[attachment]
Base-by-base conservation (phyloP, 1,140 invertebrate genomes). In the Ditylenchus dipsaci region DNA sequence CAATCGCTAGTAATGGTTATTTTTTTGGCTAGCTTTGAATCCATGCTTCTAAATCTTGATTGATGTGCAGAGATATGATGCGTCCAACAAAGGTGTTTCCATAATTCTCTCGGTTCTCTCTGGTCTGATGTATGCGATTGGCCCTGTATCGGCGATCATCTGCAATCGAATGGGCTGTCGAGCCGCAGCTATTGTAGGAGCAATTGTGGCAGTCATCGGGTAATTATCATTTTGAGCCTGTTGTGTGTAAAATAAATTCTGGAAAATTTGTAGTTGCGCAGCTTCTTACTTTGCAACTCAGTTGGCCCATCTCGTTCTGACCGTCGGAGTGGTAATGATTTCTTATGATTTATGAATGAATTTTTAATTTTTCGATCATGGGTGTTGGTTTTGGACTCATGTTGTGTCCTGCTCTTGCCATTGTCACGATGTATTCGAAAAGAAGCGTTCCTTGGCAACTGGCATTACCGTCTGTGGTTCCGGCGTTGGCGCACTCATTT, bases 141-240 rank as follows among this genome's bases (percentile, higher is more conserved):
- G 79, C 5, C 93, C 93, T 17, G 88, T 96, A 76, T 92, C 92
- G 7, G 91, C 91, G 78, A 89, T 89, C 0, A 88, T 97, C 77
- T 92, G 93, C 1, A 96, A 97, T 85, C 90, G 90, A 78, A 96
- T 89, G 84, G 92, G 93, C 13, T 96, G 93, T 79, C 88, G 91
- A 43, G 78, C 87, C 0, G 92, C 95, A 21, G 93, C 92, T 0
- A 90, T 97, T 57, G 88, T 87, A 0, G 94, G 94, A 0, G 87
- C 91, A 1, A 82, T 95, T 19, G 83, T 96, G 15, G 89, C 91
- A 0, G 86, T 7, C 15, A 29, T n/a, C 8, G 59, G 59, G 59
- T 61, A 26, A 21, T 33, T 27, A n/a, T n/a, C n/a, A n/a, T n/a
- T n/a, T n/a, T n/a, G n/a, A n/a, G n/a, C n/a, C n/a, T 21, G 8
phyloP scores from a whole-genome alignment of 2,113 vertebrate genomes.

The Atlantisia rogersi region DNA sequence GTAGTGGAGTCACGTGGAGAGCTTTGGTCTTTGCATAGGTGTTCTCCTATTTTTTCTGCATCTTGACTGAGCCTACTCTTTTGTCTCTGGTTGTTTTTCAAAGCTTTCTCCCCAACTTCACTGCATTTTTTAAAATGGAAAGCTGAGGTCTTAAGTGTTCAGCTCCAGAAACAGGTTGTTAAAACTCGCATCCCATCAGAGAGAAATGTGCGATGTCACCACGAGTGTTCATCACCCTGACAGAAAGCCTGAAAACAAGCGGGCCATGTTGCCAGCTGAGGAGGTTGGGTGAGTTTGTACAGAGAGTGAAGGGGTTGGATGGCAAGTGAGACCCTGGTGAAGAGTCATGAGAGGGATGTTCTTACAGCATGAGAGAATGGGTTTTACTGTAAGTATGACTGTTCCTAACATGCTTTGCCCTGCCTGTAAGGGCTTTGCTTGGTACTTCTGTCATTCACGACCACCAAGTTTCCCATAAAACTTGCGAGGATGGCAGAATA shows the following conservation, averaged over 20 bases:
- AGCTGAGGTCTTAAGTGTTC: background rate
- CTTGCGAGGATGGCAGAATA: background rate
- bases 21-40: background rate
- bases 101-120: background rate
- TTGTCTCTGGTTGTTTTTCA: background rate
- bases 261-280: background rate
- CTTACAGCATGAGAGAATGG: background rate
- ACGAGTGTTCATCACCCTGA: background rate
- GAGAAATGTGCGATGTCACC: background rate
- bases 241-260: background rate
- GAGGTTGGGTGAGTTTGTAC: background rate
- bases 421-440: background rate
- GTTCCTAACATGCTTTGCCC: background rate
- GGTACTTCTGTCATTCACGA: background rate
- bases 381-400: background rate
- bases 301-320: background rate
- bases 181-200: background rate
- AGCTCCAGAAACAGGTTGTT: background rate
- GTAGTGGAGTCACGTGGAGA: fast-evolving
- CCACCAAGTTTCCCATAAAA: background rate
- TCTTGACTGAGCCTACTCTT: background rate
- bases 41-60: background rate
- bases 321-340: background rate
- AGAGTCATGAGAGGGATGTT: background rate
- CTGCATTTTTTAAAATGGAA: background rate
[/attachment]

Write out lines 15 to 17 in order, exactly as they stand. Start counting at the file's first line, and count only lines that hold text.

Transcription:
- CTTGCGAGGATGGCAGAATA: background rate
- bases 21-40: background rate
- bases 101-120: background rate